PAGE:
The snow was cold and deep and as I hit the track towards the superior Coolidge, I heard Beo, one of the other two guys telling me “There are too many of us, you guys came from afar, I know that you took care to make sure you got the first line, we will go to Perotti (from the hanging glacier begins two other shorter couloirs that do not exit onto the summit, the Central and the Perotti).
I felt sorry for them although at the same time very grateful for this gesture, I am glad we can still meet such kind hearted people in the mountains. Beo, I owe you one!
After the second mixed ground section, we get into the heart of the upper Coolidge, approaching the part of the line that we were unsure about, approx 50m of blue ice on which we had hoped (after the last snowfall) a thin strip of snow would be attached that would allow us to pass without taking off our skis and board. We had heard of two who had skied from above “La Corda Molla” the previous weekend but had no news about this passage.
I was leading when, close to the sea of blue ice, I saw a white strip on the right and break the silence … “yeah we can go through!”
The morale shot back up, Cedric, ’bootpacker of the day’ in supershape, took turns with Mattia and Ben in opening tracks in the snow slopes above the corda molla with two more mixed ground passages.
We quickly arrive at the rocks below the summit, behind us the clouds are coming up fast forcing us to make a painful choice.
Summit ?…(with 70-80m vertical difference of easy mixed ground separating us) or Super ski with great visibility and make beautiful images?
It does not take long to decide, in the end we are junkies of steep big turns rather than alpinists and summit collectors so we start to dig a footing in the sugar snow allowing us a bit of balance to be able to put board and skis on
Here we go! … Not even time to do the first three turns required for a proper psychological adjustment and one of our worst nightmares began unfolding in front our eyes.
Traversing left to the sunny exposed slope, Cedric is pulled down by a rotten snow slide. … I see him trying to make his skis grip to no avail.
Everything runs fast before our eyes but the moments passing become an eternity.
Bumping up against a stone, he stopped for a moment, trying to resist but the mass of snow is too heavy and it forces him to jump about a metre off the rock….we are on a slope at 55°superexposed!!!
The idea of a tragedy hits us like a dart of lightning hurled from nowhere … then, thankfully but incredibly, he stops a few meters away from the abyss separating him from the void.
Silence reined for a few moments; perhaps as a sort of prayer and recognition that something or a number of things coincided at that moment to avert almost certain death.
He traversed to the right where the snow is colder and indulged in his moment of inner reflection. Now it was our turn to negotiate the passage where the snow slid leaving uncovered rocks
The descent of my dreams did not start in the best way … or perhaps, yes it did… all depends from which perspective we look at things
After the first steps of mixed we are on the slopes above “la corda molla” (we used the rope on two meters of rock step, because after what we had just witnessed we do not want to risk more on this exposed passage).
Here I lived one of the best experiences of my life. We skied an airy ridge that leads to the lower slope with a feeling of being in the void, as if to be skiing in the sky.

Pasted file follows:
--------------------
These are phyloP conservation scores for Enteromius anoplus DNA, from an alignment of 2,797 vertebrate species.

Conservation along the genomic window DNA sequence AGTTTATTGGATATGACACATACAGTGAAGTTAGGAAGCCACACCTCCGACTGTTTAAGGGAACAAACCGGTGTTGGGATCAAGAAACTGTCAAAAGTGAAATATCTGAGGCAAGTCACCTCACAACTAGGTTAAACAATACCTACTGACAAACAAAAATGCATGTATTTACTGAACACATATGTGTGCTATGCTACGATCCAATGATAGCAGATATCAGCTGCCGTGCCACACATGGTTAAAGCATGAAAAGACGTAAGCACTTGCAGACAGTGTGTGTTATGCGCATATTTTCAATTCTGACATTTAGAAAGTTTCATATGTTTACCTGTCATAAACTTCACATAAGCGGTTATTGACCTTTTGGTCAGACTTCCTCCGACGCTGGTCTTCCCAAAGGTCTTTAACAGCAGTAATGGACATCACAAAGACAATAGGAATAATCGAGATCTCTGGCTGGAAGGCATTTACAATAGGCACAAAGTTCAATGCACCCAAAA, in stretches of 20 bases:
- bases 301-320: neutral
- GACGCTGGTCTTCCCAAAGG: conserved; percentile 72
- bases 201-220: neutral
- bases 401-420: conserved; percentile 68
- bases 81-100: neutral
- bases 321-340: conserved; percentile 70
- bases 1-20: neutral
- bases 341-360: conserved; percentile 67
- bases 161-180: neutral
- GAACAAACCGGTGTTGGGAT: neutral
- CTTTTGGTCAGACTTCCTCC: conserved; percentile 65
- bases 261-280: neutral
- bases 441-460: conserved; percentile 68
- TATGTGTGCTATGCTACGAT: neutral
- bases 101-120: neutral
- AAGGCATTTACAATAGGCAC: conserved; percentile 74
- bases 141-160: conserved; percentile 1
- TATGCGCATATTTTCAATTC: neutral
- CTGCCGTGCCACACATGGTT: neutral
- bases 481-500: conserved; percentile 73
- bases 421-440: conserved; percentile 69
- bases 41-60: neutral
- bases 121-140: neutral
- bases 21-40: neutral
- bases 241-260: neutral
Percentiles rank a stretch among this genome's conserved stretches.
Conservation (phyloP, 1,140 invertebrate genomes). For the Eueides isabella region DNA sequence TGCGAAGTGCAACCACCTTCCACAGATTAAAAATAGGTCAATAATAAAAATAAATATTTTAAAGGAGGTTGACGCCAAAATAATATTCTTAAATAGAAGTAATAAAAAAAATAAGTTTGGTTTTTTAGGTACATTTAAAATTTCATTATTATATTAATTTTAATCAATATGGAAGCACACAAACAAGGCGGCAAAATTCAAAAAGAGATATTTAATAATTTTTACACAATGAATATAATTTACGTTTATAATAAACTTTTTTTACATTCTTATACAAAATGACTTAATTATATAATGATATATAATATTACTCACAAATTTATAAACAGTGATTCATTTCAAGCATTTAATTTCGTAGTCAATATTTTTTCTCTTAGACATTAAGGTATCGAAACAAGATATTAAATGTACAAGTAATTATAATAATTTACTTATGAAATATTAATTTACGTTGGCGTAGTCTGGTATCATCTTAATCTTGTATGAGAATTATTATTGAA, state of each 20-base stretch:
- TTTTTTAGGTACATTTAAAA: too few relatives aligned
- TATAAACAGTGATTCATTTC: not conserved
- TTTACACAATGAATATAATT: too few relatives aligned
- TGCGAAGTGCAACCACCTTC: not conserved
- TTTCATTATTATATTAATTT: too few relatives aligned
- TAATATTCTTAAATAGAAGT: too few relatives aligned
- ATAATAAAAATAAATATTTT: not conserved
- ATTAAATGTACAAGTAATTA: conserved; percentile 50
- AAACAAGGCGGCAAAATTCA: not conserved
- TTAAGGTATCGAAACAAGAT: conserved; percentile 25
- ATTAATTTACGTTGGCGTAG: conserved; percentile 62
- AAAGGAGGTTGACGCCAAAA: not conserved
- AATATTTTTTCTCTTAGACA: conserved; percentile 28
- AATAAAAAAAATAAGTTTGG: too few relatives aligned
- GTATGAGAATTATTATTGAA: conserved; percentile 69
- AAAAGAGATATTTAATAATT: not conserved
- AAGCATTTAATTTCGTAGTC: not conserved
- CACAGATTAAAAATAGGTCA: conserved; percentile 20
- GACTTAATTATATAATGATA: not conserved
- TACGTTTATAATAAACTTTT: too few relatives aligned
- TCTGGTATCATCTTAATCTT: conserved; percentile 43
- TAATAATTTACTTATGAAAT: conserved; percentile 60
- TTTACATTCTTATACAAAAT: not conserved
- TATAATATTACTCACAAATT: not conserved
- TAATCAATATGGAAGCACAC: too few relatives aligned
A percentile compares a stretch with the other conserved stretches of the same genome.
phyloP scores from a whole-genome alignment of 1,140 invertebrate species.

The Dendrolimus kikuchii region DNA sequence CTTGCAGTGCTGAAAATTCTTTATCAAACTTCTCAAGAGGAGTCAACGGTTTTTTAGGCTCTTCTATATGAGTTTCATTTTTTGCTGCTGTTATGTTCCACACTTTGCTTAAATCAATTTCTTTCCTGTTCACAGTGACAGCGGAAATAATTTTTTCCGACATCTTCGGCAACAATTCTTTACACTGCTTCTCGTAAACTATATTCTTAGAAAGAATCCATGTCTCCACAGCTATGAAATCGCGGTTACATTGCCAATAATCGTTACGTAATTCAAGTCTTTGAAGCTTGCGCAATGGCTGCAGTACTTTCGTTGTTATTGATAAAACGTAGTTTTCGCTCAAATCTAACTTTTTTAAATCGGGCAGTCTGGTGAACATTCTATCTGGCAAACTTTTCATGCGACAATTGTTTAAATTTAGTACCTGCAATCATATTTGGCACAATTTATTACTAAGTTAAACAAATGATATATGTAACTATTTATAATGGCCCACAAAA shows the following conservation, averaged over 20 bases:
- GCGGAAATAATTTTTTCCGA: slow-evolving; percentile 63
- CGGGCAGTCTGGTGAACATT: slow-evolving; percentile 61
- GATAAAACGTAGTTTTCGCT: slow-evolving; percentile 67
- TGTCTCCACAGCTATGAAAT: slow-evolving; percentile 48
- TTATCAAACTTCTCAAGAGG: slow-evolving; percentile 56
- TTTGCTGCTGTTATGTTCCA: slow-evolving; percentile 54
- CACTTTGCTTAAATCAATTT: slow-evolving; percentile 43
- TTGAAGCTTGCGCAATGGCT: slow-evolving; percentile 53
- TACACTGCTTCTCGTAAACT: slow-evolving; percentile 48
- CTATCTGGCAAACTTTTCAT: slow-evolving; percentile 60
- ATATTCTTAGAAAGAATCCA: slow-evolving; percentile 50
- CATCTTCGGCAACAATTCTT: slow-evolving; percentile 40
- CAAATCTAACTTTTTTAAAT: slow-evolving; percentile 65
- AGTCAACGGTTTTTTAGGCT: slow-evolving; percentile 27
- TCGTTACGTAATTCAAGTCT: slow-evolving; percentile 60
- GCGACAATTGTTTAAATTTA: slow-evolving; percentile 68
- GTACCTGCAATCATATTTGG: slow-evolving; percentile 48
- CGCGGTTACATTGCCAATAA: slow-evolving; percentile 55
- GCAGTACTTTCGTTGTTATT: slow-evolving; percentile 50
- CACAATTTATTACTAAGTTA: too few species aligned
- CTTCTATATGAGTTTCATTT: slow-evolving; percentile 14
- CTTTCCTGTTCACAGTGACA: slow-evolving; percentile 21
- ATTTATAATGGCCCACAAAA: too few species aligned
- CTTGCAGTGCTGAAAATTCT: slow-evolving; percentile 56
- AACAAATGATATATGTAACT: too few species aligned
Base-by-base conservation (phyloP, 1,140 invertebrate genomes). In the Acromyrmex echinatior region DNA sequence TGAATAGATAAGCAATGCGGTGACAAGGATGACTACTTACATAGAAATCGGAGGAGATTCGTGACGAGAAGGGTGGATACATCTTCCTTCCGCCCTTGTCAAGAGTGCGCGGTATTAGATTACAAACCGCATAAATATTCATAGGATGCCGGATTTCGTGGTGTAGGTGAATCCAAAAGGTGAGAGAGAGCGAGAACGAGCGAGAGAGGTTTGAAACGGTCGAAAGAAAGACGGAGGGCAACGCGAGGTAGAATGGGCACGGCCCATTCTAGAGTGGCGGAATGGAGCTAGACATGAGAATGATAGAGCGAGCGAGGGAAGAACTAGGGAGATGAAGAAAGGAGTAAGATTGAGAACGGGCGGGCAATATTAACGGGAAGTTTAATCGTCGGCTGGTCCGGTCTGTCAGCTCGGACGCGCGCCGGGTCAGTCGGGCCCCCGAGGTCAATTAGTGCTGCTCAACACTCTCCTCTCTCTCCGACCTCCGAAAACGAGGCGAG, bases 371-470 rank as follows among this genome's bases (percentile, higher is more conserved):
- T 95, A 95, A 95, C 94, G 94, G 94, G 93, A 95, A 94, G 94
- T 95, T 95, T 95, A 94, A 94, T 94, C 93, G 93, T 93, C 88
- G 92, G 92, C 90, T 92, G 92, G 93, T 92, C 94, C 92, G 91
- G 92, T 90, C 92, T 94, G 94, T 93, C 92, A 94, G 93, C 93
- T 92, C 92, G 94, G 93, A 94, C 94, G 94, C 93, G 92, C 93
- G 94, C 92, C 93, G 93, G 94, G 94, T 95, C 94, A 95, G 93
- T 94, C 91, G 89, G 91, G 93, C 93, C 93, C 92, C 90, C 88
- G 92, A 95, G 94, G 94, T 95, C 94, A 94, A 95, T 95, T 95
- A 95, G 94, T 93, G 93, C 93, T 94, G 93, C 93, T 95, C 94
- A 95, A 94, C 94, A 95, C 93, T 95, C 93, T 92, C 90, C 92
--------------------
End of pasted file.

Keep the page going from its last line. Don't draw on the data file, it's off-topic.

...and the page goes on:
Below us is a sea of clouds covering the Pianura Padana (the big flat that runs to the far northeast Italian corner) and a constant spindrift, saturated air filled with billions of tiny crystals of cold snow, our sluffs slipping fast on that sea of blue ice to our right, thus creating unique visual effects.
We look at each other awhile to share this magic moment, intoxicated and in awe of the experience that we are living together
Next crux is waiting for us, the narrow passage between ice and rocks, a strip of snow 20-25cm deep and 4-5m wide.
I go first trying to be light and not cut the thin layer of snow; the first two turns slide fast then the front edge touches the ice, slightly bouncing.
Fear pushes me to stop but I know that this is just question of a few meters, I leave the board to slide and I stop just a few meters below on the left, away from the sluff of the others
The section that follows is one of the reasons why life is worth living.
We link fast turns on perfect snow heading a bit right and a bit left to avoid the sluff and soon we are at the narrow exit.
We place a rappel to pass the few meters of mixed ground separating us from five or six turns at mc12 on the Pensile…what conditions!!!
We rappel another twenty meters to pass the rocky step and enter into the lower Coolidge after which we side step, traverse and jump little rocky steps for about thirty meters before using the rope again to pass the last un-skiable twenty meters (someone down-climbed all this pitch…we prefer starting and finishing with skis and boards on our feet).
Still a small rocky step jump and we are finally out of trouble
We ski, with that usual warm pleasure that comes from the release of tension, the last part of the couloir and in the fog we reach the bivy to collect our belongings
Soon after (and this always seems to be in a thick fog) we try to find the quickest way to the valley where beers fit for giants are awaiting us.
I wish to warmly thank my team mates Cedric Bernardini, Ben Briggs and Mattia Varchetti for sharing one of the most beautiful and satisfying experiences of my life.
To Enzo Cardonatti a huge thank you for your information and invaluable advice ensuring that this dream became a reality.
This line has everything you could look for in a big mountain line: a beautiful mountain, great length of line, constant steepness, exposure, technical mountaineering passages … and on top of that we were lucky enough to find a variant increasingly rare in recent winters, the cherry on the cake on this kind of line … the high mountain compressed powder!
VIDEO FOOTAGE COMING SOON !!!